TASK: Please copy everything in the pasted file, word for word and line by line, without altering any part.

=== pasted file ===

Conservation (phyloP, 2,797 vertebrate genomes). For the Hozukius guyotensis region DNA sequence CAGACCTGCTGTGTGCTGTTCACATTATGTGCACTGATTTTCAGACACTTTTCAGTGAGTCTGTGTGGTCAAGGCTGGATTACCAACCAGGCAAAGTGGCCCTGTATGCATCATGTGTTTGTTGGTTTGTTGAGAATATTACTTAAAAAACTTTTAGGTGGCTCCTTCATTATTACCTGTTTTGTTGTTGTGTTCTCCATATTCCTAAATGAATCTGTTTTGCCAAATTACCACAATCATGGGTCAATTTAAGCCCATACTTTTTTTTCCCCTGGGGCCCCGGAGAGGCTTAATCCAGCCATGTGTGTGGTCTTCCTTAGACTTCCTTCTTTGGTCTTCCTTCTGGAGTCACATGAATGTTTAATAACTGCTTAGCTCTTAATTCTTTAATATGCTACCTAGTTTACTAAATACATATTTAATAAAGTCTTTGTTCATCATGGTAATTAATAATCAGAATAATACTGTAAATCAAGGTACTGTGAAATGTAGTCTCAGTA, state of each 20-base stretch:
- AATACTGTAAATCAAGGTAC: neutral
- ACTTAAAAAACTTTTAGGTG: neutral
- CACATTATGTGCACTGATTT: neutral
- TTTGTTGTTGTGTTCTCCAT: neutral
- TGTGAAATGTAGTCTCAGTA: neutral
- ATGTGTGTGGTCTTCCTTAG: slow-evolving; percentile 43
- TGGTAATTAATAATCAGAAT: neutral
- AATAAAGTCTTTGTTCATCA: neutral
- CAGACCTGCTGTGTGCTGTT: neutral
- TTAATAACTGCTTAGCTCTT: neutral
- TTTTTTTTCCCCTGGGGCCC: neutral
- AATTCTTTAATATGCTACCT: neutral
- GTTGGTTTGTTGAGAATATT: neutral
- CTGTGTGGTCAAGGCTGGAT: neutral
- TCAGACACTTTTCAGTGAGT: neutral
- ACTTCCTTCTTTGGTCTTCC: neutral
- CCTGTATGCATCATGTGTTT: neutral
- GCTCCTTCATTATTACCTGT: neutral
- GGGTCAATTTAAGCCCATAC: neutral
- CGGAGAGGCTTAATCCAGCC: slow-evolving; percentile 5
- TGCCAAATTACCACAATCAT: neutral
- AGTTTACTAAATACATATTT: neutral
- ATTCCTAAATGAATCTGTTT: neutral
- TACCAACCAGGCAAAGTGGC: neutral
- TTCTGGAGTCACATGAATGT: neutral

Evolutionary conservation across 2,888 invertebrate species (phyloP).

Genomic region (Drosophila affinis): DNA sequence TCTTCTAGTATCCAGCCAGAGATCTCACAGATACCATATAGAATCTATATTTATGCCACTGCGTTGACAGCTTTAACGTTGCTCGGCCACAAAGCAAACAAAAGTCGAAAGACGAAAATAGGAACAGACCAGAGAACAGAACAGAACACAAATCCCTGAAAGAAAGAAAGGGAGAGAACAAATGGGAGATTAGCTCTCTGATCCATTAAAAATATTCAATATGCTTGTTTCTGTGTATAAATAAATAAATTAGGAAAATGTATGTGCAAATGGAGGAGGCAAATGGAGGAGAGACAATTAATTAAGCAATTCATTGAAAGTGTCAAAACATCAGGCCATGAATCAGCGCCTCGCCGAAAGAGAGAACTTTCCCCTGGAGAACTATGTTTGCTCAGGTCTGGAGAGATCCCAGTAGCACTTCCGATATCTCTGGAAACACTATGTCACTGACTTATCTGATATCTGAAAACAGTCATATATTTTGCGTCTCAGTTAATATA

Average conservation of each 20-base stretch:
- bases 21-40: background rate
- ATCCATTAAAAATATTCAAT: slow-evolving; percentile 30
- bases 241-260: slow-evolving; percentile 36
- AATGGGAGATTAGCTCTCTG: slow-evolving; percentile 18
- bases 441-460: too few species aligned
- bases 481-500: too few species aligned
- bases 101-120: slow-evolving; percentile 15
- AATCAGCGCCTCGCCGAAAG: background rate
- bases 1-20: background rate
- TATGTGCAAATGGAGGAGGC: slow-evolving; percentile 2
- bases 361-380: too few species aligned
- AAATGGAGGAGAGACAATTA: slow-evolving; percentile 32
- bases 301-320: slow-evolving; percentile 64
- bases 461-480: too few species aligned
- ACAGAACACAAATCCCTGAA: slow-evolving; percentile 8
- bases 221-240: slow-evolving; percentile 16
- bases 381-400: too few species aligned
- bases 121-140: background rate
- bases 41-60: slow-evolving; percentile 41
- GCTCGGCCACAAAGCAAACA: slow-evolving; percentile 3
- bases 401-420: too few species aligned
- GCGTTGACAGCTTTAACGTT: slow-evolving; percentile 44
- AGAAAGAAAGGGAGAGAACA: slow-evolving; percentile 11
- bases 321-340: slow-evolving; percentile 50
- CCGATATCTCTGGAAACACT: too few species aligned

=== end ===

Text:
Conservation (phyloP, 2,797 vertebrate genomes). For the Hozukius guyotensis region DNA sequence CAGACCTGCTGTGTGCTGTTCACATTATGTGCACTGATTTTCAGACACTTTTCAGTGAGTCTGTGTGGTCAAGGCTGGATTACCAACCAGGCAAAGTGGCCCTGTATGCATCATGTGTTTGTTGGTTTGTTGAGAATATTACTTAAAAAACTTTTAGGTGGCTCCTTCATTATTACCTGTTTTGTTGTTGTGTTCTCCATATTCCTAAATGAATCTGTTTTGCCAAATTACCACAATCATGGGTCAATTTAAGCCCATACTTTTTTTTCCCCTGGGGCCCCGGAGAGGCTTAATCCAGCCATGTGTGTGGTCTTCCTTAGACTTCCTTCTTTGGTCTTCCTTCTGGAGTCACATGAATGTTTAATAACTGCTTAGCTCTTAATTCTTTAATATGCTACCTAGTTTACTAAATACATATTTAATAAAGTCTTTGTTCATCATGGTAATTAATAATCAGAATAATACTGTAAATCAAGGTACTGTGAAATGTAGTCTCAGTA, state of each 20-base stretch:
- AATACTGTAAATCAAGGTAC: neutral
- ACTTAAAAAACTTTTAGGTG: neutral
- CACATTATGTGCACTGATTT: neutral
- TTTGTTGTTGTGTTCTCCAT: neutral
- TGTGAAATGTAGTCTCAGTA: neutral
- ATGTGTGTGGTCTTCCTTAG: slow-evolving; percentile 43
- TGGTAATTAATAATCAGAAT: neutral
- AATAAAGTCTTTGTTCATCA: neutral
- CAGACCTGCTGTGTGCTGTT: neutral
- TTAATAACTGCTTAGCTCTT: neutral
- TTTTTTTTCCCCTGGGGCCC: neutral
- AATTCTTTAATATGCTACCT: neutral
- GTTGGTTTGTTGAGAATATT: neutral
- CTGTGTGGTCAAGGCTGGAT: neutral
- TCAGACACTTTTCAGTGAGT: neutral
- ACTTCCTTCTTTGGTCTTCC: neutral
- CCTGTATGCATCATGTGTTT: neutral
- GCTCCTTCATTATTACCTGT: neutral
- GGGTCAATTTAAGCCCATAC: neutral
- CGGAGAGGCTTAATCCAGCC: slow-evolving; percentile 5
- TGCCAAATTACCACAATCAT: neutral
- AGTTTACTAAATACATATTT: neutral
- ATTCCTAAATGAATCTGTTT: neutral
- TACCAACCAGGCAAAGTGGC: neutral
- TTCTGGAGTCACATGAATGT: neutral

Evolutionary conservation across 2,888 invertebrate species (phyloP).

Genomic region (Drosophila affinis): DNA sequence TCTTCTAGTATCCAGCCAGAGATCTCACAGATACCATATAGAATCTATATTTATGCCACTGCGTTGACAGCTTTAACGTTGCTCGGCCACAAAGCAAACAAAAGTCGAAAGACGAAAATAGGAACAGACCAGAGAACAGAACAGAACACAAATCCCTGAAAGAAAGAAAGGGAGAGAACAAATGGGAGATTAGCTCTCTGATCCATTAAAAATATTCAATATGCTTGTTTCTGTGTATAAATAAATAAATTAGGAAAATGTATGTGCAAATGGAGGAGGCAAATGGAGGAGAGACAATTAATTAAGCAATTCATTGAAAGTGTCAAAACATCAGGCCATGAATCAGCGCCTCGCCGAAAGAGAGAACTTTCCCCTGGAGAACTATGTTTGCTCAGGTCTGGAGAGATCCCAGTAGCACTTCCGATATCTCTGGAAACACTATGTCACTGACTTATCTGATATCTGAAAACAGTCATATATTTTGCGTCTCAGTTAATATA

Average conservation of each 20-base stretch:
- bases 21-40: background rate
- ATCCATTAAAAATATTCAAT: slow-evolving; percentile 30
- bases 241-260: slow-evolving; percentile 36
- AATGGGAGATTAGCTCTCTG: slow-evolving; percentile 18
- bases 441-460: too few species aligned
- bases 481-500: too few species aligned
- bases 101-120: slow-evolving; percentile 15
- AATCAGCGCCTCGCCGAAAG: background rate
- bases 1-20: background rate
- TATGTGCAAATGGAGGAGGC: slow-evolving; percentile 2
- bases 361-380: too few species aligned
- AAATGGAGGAGAGACAATTA: slow-evolving; percentile 32
- bases 301-320: slow-evolving; percentile 64
- bases 461-480: too few species aligned
- ACAGAACACAAATCCCTGAA: slow-evolving; percentile 8
- bases 221-240: slow-evolving; percentile 16
- bases 381-400: too few species aligned
- bases 121-140: background rate
- bases 41-60: slow-evolving; percentile 41
- GCTCGGCCACAAAGCAAACA: slow-evolving; percentile 3
- bases 401-420: too few species aligned
- GCGTTGACAGCTTTAACGTT: slow-evolving; percentile 44
- AGAAAGAAAGGGAGAGAACA: slow-evolving; percentile 11
- bases 321-340: slow-evolving; percentile 50
- CCGATATCTCTGGAAACACT: too few species aligned